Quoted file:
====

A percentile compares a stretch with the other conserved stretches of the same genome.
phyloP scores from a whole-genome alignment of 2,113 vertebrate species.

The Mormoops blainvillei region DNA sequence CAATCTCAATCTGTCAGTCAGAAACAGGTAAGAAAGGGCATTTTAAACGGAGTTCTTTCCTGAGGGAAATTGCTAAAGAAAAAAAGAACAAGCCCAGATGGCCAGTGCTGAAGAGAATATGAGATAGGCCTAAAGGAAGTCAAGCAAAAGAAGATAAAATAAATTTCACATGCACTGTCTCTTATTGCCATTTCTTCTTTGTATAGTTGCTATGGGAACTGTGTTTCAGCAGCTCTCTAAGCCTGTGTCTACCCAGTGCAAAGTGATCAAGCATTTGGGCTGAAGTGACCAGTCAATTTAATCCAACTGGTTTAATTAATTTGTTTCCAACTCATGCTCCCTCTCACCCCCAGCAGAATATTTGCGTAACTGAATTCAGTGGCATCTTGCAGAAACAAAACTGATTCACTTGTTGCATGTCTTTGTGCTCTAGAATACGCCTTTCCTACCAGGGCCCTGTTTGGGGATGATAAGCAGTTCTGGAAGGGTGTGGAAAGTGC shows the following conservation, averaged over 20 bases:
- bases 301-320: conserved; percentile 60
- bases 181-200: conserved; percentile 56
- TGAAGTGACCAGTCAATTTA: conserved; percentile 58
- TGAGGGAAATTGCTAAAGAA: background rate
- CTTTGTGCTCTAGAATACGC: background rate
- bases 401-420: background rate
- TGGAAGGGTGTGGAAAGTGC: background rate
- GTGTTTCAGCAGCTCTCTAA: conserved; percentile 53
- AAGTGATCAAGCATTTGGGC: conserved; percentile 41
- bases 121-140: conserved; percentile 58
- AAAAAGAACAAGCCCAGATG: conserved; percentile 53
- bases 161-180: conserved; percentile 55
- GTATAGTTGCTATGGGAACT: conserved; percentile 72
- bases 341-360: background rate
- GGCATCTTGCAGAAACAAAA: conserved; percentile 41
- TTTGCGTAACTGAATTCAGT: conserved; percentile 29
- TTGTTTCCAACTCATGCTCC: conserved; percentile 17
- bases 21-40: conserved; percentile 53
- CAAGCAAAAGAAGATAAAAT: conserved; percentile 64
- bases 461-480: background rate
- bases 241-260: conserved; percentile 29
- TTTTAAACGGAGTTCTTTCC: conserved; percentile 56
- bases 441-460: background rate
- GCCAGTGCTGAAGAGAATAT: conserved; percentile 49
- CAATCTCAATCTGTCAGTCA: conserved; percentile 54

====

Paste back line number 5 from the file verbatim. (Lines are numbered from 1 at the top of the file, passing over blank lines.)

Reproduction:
- bases 181-200: conserved; percentile 56